There’s also the fact that most grant-based initiatives don’t offer permanent funding. Double Up Food Bucks, according to Emilie Engelhard, senior director of external affairs for the Fair Food Network, seems to be secure after the Senate voted to protect healthy produce incentives in the most recent farm bill. And the Nutrition Prescription Program is funded through 2019 at the farmers’ market and through May 2020 at a second location. But relying on grants for economic stimulus will always be an uncertain proposition.

The exact potential of food businesses as an economic driver in Flint is also unknown. One study based in Detroit, which is 60-some miles away from Flint and dealing with similar structural issues, found that food was the third-largest employment sector in the city and could soon move to second.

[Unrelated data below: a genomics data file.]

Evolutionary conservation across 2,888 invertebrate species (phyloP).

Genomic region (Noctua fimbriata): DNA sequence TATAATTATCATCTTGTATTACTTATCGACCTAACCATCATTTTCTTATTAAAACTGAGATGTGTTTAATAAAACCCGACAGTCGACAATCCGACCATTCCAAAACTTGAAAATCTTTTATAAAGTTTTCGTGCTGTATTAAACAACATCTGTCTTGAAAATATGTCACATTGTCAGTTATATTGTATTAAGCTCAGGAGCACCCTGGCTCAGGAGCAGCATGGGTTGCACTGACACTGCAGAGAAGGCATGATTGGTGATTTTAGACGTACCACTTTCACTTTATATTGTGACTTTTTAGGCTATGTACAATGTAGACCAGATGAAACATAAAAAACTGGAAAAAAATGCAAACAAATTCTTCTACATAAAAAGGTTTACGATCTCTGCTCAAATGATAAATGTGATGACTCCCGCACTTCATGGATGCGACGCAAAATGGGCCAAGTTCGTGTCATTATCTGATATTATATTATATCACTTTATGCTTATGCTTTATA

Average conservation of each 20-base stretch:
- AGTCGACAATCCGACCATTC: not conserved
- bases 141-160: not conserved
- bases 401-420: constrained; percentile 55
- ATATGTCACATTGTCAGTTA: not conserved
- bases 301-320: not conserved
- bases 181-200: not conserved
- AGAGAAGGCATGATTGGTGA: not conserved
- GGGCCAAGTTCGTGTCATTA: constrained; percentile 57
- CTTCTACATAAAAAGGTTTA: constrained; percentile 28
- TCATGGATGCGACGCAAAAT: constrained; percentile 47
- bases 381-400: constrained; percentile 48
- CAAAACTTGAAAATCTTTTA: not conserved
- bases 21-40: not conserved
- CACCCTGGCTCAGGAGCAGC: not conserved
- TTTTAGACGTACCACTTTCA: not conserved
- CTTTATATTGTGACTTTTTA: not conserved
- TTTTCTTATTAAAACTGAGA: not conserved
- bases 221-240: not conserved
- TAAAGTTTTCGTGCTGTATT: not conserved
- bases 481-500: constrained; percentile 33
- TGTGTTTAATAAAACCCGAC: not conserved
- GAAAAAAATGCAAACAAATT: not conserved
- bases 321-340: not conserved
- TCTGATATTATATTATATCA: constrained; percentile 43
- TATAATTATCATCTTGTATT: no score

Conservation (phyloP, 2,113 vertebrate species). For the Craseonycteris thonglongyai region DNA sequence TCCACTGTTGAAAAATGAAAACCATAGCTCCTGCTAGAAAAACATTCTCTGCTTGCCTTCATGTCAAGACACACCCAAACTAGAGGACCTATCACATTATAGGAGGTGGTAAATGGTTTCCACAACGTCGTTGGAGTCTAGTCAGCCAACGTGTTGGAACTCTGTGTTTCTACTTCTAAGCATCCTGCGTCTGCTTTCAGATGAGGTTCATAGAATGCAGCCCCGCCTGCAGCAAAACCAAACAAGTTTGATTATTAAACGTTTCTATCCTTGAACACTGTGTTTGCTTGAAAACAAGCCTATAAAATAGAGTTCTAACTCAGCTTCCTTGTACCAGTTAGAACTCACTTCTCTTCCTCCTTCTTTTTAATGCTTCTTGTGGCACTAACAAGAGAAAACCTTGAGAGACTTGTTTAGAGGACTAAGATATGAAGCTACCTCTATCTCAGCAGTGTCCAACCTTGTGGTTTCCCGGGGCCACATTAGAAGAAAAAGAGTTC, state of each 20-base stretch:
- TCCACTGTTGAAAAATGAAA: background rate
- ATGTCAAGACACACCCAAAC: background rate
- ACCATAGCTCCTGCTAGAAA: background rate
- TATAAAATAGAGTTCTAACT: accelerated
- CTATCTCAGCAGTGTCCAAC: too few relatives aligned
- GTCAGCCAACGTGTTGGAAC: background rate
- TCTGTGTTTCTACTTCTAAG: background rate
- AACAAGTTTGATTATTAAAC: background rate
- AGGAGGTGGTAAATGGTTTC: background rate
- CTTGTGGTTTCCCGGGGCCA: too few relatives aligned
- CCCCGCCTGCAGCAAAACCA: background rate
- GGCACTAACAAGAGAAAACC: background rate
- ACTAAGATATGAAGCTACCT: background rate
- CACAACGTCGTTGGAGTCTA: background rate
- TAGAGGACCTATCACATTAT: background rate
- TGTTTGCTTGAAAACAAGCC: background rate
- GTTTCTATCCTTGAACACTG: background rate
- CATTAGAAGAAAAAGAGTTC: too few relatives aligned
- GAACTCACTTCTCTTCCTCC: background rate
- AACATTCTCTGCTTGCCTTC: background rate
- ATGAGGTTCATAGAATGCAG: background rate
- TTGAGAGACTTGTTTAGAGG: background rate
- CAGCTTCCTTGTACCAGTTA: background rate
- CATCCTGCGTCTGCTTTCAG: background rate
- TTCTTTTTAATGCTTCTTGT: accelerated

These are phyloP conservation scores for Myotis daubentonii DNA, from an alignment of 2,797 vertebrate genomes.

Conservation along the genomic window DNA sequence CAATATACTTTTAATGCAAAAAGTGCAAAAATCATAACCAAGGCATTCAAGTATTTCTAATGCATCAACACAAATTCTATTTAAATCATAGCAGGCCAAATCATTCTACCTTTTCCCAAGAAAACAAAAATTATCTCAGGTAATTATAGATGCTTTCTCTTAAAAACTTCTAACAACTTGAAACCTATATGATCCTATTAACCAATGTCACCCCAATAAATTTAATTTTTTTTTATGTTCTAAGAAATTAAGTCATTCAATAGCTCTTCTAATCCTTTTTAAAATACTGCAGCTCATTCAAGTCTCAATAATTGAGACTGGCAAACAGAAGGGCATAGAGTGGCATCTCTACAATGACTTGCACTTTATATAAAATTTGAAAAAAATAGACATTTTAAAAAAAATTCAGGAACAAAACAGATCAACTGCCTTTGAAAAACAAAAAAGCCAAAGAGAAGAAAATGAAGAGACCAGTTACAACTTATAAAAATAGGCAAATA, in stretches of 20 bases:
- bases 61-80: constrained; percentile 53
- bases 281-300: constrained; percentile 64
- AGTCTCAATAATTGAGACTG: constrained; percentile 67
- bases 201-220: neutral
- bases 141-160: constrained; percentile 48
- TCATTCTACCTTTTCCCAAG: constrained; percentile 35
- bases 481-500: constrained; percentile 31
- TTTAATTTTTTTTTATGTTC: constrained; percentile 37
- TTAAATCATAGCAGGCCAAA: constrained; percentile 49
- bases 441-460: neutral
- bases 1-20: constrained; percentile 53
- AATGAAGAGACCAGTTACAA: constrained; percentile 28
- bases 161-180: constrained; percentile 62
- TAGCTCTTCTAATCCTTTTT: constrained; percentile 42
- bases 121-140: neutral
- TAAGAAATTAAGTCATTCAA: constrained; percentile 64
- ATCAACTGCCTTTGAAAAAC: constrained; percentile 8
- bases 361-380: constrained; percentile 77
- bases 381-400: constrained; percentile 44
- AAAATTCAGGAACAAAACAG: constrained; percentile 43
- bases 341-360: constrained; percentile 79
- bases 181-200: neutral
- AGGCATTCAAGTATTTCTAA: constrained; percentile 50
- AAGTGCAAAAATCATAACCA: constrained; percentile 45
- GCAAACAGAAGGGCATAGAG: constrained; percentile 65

Similar research hasn’t been done in Flint, but the city’s master plan projects that “food and hospitality” jobs in the county will be increasing 51.9 percent by 2040, second only to “health care and social assistance.”

Given this projection—and the progress these initiatives have made so far—Flint’s ability to use some of its current nutritional programming to bring investment back to the city could then be a very important for Flint residents. Although Pasbjerg emphasizes that in one of the nation’s poorest cities, “there’s a ton that needs to be done still.”

Top photo courtesy of the Flint Farmers’ Market.